While the drunken wife legend is almost certainly false, it does say a great deal about medieval attitudes concerning proper behavior by women and the eternal shame they might face for stepping out of line. Fear was one of the most powerful motivators during the Middle Ages. Those telling this tale were looking to make a point. They may have been wanting to proscribe the behavior of women in a society that was dominated by men. Ironically, the Cathedral is named after a woman. That fact must have been lost on those telling the story.
Lighting The Way – Dramatic Displays of Imperfection
One of the more popular legends concerning the cathedral that may have its basis in truth, involves a priest who spilled red wine from the sacrament onto the floor. The liquid was said to then form an image of Christ which some parishioners heard moan. There is little doubt that a priest overturning a communion goblet might elicit strong emotions. Seeing one of the most sacred ceremonies in Christianity suddenly go awry would have been startling. A dramatic display of imperfection before a shocked congregation.
Healing the imperfect or at least freeing them is the subject of another legend, this one regards the Lantern of Matthias Corvinus. It is said that any criminal who stood beneath the lantern would be absolved of their guilt. Unfortunately, the lantern has been moved from its original position on a twisted stone column near the Cathedral’s southern portal to the tower wall of Matthias. Whether or not the lantern can make criminals innocent is something only those who have committed crimes and stood beneath the lantern could answer. For everyone else, it is a story that begs the question of why such a legend persists. Perhaps the creators of this myth saw the lantern’s namesake, Matthias Corvinus (1458 – 90) for what he was, one of the more just kings in Eastern European history.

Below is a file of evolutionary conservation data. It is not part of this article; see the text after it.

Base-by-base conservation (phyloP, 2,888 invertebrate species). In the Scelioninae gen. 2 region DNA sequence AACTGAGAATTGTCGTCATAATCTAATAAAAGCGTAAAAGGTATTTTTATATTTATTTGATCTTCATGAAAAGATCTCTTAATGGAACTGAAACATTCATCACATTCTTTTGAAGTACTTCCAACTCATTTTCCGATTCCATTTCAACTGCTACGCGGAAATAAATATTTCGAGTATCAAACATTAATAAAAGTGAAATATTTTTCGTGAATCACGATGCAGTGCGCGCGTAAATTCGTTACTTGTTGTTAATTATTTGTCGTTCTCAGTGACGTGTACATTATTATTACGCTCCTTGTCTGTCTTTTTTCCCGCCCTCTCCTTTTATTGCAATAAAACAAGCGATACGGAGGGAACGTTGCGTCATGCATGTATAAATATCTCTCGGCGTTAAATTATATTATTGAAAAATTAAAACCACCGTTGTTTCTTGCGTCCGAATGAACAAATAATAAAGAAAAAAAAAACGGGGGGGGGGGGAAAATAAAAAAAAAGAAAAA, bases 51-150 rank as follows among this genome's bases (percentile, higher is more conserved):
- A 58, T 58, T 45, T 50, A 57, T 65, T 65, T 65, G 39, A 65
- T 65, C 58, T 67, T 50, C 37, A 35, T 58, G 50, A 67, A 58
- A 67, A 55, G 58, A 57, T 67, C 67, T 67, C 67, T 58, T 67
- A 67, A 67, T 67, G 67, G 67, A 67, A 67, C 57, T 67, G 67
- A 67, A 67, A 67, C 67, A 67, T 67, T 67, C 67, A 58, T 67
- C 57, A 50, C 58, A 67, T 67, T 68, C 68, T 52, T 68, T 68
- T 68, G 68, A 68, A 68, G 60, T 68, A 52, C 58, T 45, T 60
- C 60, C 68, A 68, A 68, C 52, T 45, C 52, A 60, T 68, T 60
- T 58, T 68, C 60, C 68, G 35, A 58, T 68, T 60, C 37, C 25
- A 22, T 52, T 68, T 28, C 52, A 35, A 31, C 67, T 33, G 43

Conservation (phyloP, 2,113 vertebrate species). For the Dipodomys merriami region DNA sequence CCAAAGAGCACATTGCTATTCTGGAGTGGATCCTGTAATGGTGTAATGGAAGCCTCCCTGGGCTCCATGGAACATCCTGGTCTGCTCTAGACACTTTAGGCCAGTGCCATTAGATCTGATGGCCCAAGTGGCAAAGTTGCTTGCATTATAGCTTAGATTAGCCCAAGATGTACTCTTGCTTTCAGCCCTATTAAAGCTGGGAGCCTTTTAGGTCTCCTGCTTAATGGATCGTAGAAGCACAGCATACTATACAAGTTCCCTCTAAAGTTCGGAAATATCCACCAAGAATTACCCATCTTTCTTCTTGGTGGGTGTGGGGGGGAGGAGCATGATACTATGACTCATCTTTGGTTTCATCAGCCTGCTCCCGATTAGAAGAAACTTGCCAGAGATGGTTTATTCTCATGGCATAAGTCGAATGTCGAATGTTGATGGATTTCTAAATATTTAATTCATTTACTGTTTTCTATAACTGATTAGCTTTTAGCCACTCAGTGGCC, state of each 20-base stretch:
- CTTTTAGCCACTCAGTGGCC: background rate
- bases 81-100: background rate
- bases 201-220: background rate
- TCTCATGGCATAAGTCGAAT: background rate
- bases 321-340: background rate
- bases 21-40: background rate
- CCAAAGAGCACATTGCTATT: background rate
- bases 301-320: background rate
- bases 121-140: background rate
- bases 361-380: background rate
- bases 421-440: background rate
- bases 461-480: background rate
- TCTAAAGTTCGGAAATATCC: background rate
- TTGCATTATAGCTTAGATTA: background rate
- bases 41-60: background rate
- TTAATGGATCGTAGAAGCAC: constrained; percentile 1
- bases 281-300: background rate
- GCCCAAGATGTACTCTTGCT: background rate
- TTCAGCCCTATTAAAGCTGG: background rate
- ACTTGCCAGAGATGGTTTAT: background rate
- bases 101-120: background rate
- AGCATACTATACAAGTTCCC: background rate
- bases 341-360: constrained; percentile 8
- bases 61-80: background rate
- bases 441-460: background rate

Some of the stories about St. Elisabeth’s are more than the stuff legends are made of. They are the product of the massive Cathedral’s powerful presence. The tolling of its bell was said to be heard as far away as the city of Eger. This would have been deafening in the extreme, since Eger is 150 kilometers away from Kosice. Most likely, the bell’s ability to shatter silence and be heard far away from the city gave it a powerful reputation that soon became exaggerated. The story illustrates how the power and glory of St. Elizabeth’s extended well beyond Kosice into its hinterland.
Legends Live On – Beyond The City Walls
Another story told in the 17th century novel The Adventures of Simplicius Simplicissimus, also mentions sound effects emanating from the Cathedral. The title character states that drumming atop the Cathedral’s tower could be heard in the countryside up to two hours away from Kosice. That sound would have accompanied travelers into and out of the city. Even when the cathedral may have been out of sight, it was still within earshot. Its presence loomed over the city as well as the surrounding area, accompanying both citizens and travelers as they ventured forth beyond the city walls. They carried the Cathedral in their hearts, minds and in its legendary tales, also on their tongues. The cathedral was a place where legends lived on. They still do today.